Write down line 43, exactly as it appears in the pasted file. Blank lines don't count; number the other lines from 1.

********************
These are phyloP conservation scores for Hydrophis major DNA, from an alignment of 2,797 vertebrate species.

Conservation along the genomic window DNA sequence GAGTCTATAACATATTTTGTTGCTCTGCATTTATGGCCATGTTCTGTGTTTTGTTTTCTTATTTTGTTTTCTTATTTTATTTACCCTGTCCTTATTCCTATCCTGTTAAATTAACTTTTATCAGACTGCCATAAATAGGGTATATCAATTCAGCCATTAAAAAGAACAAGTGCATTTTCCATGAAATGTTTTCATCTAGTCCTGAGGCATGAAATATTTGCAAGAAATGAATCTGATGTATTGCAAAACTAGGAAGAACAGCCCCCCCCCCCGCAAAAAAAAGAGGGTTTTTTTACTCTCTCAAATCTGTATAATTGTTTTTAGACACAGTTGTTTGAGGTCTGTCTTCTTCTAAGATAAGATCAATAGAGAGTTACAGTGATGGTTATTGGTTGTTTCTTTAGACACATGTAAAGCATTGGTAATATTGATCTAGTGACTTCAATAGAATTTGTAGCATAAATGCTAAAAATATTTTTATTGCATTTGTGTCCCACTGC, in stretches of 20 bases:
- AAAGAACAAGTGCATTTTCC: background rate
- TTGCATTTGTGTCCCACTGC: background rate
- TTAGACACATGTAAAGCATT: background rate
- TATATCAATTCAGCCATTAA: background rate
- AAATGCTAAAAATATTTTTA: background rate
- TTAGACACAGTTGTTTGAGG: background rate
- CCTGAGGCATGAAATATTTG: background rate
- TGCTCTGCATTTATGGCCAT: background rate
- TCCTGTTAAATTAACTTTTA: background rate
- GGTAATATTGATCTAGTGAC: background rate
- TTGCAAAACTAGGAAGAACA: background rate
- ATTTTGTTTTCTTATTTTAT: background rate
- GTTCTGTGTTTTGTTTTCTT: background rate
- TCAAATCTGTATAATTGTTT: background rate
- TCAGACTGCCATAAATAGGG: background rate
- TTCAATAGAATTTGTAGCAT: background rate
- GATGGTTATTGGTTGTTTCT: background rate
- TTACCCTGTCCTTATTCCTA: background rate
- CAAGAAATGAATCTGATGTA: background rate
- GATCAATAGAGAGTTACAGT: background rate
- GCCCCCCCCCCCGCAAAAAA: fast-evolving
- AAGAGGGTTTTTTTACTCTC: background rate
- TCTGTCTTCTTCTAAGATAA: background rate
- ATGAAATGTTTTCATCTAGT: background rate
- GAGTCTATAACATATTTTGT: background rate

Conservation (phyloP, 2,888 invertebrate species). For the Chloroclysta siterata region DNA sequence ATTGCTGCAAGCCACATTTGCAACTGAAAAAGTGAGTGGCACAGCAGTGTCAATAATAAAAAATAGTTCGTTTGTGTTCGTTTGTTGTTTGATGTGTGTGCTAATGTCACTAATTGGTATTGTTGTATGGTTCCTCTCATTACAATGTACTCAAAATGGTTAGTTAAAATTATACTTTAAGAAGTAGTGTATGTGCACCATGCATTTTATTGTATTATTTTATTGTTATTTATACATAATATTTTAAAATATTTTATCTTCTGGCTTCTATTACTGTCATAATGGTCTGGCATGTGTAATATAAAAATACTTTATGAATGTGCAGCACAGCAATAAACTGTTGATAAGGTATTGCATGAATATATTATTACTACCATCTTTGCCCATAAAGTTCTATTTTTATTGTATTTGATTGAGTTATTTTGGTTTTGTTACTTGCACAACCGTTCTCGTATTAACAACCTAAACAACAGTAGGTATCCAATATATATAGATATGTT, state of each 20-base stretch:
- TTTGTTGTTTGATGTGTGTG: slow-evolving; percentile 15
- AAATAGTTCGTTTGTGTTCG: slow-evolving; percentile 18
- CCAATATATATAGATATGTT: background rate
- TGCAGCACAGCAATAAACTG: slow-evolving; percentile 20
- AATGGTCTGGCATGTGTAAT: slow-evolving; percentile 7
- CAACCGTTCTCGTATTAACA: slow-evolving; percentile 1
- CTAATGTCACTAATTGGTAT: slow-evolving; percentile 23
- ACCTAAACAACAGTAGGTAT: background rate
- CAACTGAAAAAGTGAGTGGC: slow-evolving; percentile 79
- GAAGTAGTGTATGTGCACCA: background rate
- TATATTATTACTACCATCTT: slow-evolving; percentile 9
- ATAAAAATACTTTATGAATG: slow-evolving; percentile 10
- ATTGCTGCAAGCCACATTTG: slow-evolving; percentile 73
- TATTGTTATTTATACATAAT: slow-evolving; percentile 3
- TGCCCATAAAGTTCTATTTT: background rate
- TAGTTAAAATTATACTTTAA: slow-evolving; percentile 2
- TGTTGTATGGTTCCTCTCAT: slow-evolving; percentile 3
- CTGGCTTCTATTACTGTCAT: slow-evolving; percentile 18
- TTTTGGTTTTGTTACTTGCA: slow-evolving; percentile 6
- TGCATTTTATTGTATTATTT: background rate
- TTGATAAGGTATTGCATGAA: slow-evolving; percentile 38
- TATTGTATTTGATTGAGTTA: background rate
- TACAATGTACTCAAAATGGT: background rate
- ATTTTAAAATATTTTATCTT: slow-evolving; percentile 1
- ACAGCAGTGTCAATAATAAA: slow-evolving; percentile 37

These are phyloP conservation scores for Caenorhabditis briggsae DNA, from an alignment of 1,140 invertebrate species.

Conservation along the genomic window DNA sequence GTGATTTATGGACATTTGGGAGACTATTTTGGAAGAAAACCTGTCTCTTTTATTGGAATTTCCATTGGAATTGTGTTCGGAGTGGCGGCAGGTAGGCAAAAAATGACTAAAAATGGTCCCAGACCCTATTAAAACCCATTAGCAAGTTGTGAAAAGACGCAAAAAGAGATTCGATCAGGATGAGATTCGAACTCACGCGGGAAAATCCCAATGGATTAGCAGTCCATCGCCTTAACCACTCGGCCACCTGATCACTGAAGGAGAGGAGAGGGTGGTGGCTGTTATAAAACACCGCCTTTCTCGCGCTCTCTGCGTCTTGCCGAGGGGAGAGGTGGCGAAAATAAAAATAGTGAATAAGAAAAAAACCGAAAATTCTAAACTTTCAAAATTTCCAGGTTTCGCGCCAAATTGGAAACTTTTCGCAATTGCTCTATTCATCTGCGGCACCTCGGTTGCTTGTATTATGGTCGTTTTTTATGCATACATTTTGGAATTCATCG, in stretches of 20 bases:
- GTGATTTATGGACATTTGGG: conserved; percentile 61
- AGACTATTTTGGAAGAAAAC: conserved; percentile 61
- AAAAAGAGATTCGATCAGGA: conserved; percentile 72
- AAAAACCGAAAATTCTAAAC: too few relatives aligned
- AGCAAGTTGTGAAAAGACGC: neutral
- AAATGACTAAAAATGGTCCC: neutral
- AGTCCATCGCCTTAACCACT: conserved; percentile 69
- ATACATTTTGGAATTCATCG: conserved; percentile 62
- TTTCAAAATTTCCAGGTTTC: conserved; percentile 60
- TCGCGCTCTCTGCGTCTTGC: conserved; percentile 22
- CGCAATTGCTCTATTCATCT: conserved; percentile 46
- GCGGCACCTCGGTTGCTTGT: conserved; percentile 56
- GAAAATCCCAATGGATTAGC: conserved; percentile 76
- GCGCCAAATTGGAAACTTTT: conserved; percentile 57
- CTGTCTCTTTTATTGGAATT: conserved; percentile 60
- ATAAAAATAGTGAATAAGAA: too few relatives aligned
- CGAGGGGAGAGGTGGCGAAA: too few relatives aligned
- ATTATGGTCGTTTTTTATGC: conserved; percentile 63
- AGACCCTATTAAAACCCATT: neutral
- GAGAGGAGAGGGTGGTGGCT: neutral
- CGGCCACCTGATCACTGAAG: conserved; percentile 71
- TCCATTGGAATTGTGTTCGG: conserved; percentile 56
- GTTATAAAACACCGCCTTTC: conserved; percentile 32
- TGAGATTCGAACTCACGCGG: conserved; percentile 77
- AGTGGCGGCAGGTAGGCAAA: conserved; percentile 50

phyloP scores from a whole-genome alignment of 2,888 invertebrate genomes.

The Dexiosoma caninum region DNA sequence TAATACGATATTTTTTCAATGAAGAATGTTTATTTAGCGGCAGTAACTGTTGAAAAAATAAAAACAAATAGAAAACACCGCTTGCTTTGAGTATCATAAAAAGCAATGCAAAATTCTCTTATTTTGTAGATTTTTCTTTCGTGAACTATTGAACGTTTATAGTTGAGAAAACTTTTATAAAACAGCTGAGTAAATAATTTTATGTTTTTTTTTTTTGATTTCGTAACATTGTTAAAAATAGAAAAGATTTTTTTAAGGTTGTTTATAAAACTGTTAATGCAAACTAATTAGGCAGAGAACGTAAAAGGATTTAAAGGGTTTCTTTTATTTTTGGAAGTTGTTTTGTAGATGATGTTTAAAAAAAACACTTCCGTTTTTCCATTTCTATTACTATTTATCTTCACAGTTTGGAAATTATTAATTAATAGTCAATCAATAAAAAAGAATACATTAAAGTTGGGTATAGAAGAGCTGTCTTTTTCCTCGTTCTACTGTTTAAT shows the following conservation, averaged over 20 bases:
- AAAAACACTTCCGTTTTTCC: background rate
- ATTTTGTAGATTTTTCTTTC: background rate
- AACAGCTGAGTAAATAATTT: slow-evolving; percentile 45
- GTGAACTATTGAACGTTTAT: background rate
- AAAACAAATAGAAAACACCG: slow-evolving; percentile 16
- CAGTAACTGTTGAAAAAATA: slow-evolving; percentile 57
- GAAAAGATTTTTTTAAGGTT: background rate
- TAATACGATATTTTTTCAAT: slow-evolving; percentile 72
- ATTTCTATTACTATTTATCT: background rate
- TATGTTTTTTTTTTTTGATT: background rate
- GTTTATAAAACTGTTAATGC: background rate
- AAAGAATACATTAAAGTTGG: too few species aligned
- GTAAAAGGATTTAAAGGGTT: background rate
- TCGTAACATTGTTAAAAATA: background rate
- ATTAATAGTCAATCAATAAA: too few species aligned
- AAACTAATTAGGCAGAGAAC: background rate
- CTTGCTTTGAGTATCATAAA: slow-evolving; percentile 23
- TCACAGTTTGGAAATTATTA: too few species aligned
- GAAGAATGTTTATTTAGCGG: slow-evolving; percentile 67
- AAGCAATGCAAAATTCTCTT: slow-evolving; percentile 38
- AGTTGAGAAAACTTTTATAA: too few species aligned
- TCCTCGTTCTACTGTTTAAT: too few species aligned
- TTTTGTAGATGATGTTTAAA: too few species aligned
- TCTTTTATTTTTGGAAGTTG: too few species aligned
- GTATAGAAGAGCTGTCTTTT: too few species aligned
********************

- TGCCCATAAAGTTCTATTTT: background rate